Experts Weigh In as US Health System Faces Critical Risk From Increasing Cyberattacks

By: Alex Trent | Published: Jun 05, 2024

The healthcare system in the United States has been facing an increased risk from cyberattacks in recent years. 

In the past, cybersecurity experts have predicted this rise, warning the US government has not been taking the threat seriously enough as patients face risks to their privacy and cyber intruders have increased ways to run amuck in the nation’s health system.

Cyber Spike

FBI data tracking internet crime in 2023 found that the healthcare industry had the highest number of organizations falling victim to ransomware attacks.

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The number of ransomware attacks almost doubled in one year from 2022 to 2023. The data suggests that hospitals are attractive targets for ransomware because they are more likely than other organizations to make payments to get critical patient data back.

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Why are Hospitals More at Risk?

In addition to hospitals having a trove of valuable data, the way hospitals are budgeted often leaves little resources for cyber security.

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Also, many hospitals rely on the use of older equipment and outdated computer software out of necessity. Sometimes critical equipment can only run with certain versions of operating systems, making the upgrade process tricky.

Interconnectivity

As the world becomes more connected through network and internet-based technology, this leaves the healthcare system with one foot in, and one foot out.

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“Unfortunately, the unintended consequence of the use of all this network and internet-connected technology is it expanded our digital attack surface,” said John Riggi, cybersecurity adviser for the American Hospital Association. “So, many more opportunities for bad guys to penetrate our networks.”

Recent Attacks

This past November, a massive ransomware attack targeted a healthcare company that operates 30 hospitals and around 200 health facilities in the country.

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The attack disrupted services in several states, causing doctors to postpone surgeries and divert critical emergency room patients until the issue could be resolved. These doctors were unable to get access to critical information related to patient care.

Adversarial Mindset

Erik Decker, vice president and chief information security officer at Intermountain Health, recently argued in a virtual event that the healthcare industry needs to confront cyberattackers with an “adversarial mindset.”

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“[Criminals] have a big desire to make a lot of money, or as much money as they can, in a specific time frame,” said Decker, describing the problem with sophisticated threats from cyber intruders.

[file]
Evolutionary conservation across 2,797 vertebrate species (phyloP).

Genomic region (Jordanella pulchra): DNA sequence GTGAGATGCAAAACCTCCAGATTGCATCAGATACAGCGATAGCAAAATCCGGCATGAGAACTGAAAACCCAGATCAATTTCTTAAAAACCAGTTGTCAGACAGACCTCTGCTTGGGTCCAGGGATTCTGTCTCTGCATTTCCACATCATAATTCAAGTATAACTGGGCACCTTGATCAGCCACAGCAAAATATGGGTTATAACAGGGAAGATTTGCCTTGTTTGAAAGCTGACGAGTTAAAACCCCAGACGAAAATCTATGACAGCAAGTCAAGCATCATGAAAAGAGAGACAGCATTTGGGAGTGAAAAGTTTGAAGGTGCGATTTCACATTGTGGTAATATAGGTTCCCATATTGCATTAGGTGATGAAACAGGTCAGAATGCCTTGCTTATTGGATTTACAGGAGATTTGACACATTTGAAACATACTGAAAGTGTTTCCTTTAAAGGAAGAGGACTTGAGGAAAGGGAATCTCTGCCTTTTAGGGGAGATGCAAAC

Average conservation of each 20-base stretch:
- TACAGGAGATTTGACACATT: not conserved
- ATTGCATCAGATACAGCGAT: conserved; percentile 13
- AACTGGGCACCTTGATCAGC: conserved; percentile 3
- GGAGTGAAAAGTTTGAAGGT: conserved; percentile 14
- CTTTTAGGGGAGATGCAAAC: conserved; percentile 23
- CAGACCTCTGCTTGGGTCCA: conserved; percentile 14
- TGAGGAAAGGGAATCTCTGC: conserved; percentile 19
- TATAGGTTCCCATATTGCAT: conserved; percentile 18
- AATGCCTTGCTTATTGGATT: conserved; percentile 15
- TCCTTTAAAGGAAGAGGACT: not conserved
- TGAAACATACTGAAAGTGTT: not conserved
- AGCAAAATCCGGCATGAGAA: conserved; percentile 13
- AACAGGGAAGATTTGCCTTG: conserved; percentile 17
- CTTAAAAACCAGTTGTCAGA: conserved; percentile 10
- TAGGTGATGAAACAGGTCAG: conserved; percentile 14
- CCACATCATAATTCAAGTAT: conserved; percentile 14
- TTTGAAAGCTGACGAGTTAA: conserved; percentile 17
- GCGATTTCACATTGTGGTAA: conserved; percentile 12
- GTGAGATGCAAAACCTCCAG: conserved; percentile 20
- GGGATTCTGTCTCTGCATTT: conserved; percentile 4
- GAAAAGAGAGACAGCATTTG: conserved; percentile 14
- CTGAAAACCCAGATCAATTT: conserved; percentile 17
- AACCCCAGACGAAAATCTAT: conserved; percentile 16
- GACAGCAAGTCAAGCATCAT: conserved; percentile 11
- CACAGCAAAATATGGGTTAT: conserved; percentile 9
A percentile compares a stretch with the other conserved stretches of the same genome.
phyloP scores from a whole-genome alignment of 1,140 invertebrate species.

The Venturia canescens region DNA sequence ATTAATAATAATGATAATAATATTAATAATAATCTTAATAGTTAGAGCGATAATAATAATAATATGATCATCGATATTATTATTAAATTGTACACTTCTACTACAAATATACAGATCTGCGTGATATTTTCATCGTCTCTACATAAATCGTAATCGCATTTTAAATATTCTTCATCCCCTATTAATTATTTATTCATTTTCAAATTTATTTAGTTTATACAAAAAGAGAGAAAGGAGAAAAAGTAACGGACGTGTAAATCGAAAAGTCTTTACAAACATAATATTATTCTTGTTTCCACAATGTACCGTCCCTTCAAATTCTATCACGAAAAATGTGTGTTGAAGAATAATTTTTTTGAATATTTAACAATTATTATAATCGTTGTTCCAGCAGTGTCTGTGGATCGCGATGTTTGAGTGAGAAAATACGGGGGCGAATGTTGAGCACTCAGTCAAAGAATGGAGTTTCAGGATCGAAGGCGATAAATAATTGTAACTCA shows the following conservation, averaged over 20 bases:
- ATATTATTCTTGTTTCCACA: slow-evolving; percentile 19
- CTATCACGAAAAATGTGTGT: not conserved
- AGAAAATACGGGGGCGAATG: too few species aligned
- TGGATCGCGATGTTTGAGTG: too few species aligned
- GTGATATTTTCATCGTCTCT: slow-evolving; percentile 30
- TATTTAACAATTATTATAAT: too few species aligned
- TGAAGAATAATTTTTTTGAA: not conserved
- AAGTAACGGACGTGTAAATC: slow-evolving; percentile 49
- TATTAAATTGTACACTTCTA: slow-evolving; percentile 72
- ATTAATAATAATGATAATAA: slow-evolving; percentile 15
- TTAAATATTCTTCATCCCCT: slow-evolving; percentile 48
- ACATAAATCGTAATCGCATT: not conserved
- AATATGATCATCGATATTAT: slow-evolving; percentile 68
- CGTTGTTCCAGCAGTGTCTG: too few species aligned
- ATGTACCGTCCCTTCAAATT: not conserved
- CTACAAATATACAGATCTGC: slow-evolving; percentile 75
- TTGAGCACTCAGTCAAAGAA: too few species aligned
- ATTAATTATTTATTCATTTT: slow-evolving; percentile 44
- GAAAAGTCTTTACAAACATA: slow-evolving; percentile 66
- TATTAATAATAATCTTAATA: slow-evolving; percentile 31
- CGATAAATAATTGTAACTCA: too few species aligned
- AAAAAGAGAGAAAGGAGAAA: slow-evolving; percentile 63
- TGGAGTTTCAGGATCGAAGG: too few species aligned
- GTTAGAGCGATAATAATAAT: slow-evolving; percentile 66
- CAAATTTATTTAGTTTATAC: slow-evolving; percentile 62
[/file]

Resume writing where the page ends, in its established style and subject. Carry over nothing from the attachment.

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Cyber Health Conference

The Intermountain Health conference featured many experts, who each spoke about how the rise in cyberattacks is affecting them.

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“Cyber incidents are not just about losing data anymore. They’re about losing patients’ confidence, undermining safety and impacting care delivery and lives,” said Vugar Zeynalov, chief information security officer of the Cleveland Clinic Health System.

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Limiting Surface Area

As more hospital and patient data becomes integrated through internet technologies like cloud computing, experts are advocating to reduce the points of failure as much as possible.

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“What you’re trying to do is really limit the overall blast radius of the breach,” said Marc Maiffret, chief technology officer of BeyondTrust, a company that helps companies protect themselves from cyber-attacks.

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Embracing the Cloud

Last year, GHX reported that by 2025, it is predicted that nearly 70% of all hospitals and health systems will have adopted a cloud-based approach to supply chain management.

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96% of US hospitals have successfully switched from paper to electronic medical records systems.

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Three Ways of Infiltration

Decker explained in the conference the three primary ways that attacks are successfully infiltrating hospitals and care networks.

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“The first way is through social engineering. So, it’s the phish. It’s the malware dropper on an email that you get through a click,” said Decker.

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Misconfigured System

The second way that systems are exploited has to do with an improperly set or misconfigured system with access to the internet. Cybercriminals can find and exploit weaknesses to gain access to the system.

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In late 2018, a database misconfiguration exposed nearly 1 million patients of UW medicine to vulnerability.

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Remote Access

The third way the health industry is getting attacked digitally is through connections to third parties and remote access points.

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“Pretty much every single ransomware attack that you’ve seen or heard about in the news, one of those three ways was the initial intrusion point,” said Decker.

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